Do you think Zack Snyder’s wife knows where he keeps his stash of "Heavy Metal" magazines?
“Sucker Punch” follows Baby Doll (Emily Browning) as she is packed off to a home for the “mentally insane,” where she proceeds to retreat into her imagination in an effort to maintain control over her destiny and plot a daring escape. Joining her is a troupe of stripper/prostitutes with equally silly names: Sweet Pea (Abby Cornish), Rocket (Jenna Malone), Blondie (Vanessa Hudgens) and Amber (Jamie Chung).
Snyder, who conceived of the story and co-wrote the script, has called the film “’Alice in Wonderland’ with machine guns,” which sounds entertaining enough, but it would be more accurate to say “Sucker Punch” is “’The Wizard of Oz’ with machine guns—with sincerest apologies to Frank Baum.”
The film’s story and look are wildly derivative-- Baby Doll and her gang face off against the giant Samurai from “Brazil,” the Orcs from “Lord of the Rings,” the robots from “I, Robot” and the steampunk Nazis of “Hellboy”—but it still looks great, like a comic book come to life.
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“Sucker Punch,” is a feast for the eyes, but absolute torture on your ears, which are bombarded with some of the worst dialogue you’ve heard in a long time. The film is essentially a series of action-packed music videos strung together by a story that takes itself far too seriously and brutal, brutal dialog.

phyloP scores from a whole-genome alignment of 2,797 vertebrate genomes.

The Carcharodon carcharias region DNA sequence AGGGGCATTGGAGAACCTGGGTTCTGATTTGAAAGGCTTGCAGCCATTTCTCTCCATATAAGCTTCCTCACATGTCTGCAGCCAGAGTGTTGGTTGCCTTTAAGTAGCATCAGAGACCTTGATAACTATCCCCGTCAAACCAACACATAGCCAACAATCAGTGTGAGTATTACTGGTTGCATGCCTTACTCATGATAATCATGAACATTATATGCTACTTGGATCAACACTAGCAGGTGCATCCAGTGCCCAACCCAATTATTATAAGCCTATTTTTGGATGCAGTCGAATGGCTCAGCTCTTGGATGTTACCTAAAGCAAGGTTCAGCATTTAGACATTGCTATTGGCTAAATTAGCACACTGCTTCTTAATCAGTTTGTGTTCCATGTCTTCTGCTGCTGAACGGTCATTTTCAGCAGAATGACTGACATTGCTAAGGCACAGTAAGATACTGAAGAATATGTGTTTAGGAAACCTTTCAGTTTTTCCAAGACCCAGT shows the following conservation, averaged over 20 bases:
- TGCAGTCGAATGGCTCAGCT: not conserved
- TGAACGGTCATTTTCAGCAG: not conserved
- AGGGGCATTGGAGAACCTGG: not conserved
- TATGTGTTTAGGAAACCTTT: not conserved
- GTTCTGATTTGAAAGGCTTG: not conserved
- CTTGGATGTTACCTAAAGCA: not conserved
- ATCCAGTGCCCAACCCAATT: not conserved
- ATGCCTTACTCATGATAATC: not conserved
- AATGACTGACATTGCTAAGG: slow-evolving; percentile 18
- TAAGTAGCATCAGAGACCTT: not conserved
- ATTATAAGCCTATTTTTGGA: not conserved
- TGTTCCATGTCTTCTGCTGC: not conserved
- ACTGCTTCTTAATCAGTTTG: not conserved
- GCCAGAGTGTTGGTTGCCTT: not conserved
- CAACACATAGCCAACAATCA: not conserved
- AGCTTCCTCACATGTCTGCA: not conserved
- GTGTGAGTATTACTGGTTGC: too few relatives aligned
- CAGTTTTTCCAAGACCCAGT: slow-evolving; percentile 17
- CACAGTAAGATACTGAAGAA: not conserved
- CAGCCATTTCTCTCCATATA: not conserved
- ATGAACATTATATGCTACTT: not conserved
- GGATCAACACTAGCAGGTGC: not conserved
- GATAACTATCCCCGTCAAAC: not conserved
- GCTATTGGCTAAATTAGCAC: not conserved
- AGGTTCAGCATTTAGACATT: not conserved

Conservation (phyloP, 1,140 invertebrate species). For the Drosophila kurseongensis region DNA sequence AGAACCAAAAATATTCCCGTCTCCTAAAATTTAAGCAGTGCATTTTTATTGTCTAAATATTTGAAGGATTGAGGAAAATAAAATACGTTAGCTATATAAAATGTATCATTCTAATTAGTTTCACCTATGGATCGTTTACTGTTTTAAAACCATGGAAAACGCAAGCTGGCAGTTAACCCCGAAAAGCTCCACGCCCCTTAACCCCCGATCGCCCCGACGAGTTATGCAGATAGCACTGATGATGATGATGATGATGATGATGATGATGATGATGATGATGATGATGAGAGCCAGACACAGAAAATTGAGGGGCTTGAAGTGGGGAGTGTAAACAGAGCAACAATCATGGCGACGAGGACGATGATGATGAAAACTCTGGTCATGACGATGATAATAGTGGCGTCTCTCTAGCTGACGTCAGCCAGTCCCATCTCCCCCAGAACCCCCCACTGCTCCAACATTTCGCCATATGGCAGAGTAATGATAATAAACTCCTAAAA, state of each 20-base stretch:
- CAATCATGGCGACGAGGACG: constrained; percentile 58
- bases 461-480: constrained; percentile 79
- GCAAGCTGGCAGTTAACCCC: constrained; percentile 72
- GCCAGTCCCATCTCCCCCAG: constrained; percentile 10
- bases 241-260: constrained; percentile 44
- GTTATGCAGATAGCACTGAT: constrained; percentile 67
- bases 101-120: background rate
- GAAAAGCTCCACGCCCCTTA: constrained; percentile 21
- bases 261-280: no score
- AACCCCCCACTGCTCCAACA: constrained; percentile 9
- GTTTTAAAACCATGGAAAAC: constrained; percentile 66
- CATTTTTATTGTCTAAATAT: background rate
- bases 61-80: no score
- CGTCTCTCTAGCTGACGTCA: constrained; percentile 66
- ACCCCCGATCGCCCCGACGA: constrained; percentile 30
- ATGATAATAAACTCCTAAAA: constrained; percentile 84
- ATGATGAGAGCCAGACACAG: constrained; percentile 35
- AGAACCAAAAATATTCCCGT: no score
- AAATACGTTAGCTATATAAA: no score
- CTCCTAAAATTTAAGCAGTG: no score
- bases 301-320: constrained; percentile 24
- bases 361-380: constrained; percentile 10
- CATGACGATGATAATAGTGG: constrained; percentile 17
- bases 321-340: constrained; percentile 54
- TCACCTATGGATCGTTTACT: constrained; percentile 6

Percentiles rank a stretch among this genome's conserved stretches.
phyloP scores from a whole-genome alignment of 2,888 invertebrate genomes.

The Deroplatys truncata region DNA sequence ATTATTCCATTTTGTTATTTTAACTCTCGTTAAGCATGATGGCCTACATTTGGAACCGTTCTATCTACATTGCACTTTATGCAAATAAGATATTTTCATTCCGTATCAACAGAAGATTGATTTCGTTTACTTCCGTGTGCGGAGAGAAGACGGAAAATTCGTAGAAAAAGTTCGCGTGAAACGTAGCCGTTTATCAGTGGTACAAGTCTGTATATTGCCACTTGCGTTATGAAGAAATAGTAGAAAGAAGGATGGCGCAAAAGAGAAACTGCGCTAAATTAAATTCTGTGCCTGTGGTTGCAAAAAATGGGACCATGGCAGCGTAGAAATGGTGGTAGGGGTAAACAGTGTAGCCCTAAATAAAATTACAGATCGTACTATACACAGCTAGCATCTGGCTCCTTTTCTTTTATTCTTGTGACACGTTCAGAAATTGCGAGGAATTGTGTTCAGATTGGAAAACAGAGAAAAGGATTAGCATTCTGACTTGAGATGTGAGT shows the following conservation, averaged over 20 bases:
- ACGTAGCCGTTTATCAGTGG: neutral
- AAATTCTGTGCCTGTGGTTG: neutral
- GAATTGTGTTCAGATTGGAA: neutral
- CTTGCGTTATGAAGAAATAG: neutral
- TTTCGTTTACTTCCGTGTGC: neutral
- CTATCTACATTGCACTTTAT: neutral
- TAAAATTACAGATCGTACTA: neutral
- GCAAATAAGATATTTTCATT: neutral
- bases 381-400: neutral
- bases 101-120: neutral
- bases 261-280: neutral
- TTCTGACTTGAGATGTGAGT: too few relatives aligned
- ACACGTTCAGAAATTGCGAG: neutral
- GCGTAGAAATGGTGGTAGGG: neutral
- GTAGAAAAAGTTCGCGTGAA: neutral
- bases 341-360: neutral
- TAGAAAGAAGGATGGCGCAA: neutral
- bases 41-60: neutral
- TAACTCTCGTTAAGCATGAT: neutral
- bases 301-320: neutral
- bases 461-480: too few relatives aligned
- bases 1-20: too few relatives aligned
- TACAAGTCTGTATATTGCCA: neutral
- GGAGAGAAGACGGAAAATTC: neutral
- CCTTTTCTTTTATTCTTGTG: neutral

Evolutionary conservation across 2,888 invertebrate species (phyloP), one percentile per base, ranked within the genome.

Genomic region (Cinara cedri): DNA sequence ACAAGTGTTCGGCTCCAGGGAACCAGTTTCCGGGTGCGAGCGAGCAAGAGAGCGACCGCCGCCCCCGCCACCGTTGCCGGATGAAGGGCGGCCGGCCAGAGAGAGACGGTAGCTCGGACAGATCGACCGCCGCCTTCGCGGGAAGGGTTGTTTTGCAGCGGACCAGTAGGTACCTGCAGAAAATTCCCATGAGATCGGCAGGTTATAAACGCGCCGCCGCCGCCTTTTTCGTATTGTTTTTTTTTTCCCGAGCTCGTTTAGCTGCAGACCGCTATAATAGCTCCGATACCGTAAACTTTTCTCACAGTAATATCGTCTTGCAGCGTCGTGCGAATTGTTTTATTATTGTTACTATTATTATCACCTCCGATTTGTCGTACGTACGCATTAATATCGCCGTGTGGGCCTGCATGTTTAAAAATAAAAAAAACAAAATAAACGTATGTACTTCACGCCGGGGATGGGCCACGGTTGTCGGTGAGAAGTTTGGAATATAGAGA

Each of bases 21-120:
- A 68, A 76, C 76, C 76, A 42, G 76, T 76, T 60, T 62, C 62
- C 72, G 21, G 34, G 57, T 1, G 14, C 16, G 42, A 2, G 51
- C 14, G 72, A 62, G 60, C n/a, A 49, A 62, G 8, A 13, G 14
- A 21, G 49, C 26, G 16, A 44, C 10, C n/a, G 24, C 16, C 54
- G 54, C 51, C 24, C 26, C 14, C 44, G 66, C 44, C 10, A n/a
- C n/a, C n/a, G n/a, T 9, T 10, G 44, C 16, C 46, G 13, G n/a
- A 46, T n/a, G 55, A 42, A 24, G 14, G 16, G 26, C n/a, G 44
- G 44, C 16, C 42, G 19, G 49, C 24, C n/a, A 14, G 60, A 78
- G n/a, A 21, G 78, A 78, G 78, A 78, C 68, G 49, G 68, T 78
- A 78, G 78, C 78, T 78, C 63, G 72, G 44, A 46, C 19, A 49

Though the soundtrack is composed of mostly passable covers of good to great songs-“Sweet Dreams,” “White Rabbit,” “Search and Destroy”—they occasionally offer too literal interpretations of the action, almost as though Snyder decided that he wanted to have the Pixies’ “Where Is My Mind,” and then figured out how to make it work perfectly.
The draw of the film is simple enough: a group of young women in lingerie, armed with samurai words and guns, do battle with a bunch of monsters to save the world—that Snyder tries to concoct some sort of deeper meaning just reeks of vain (yes, that’s a double entendre) bid for gravitas.
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The film poses a number of questions that demand but never get answers: If Baby Doll’s strength presents itself through her dance, why don’t we ever see her dance? How is it that an orderly runs an insane asylum? What the hell is Jon Hamm doing with his film career?
It’s a shame that Snyder’s handling of character and dialog are so clumsy, because the man knows how to make a movie screen come to life. But in “Sucker Punch” he tries to make a film with meaning for a bunch of (overgrown) adolescent males. In trying to serve two camps, he failed both.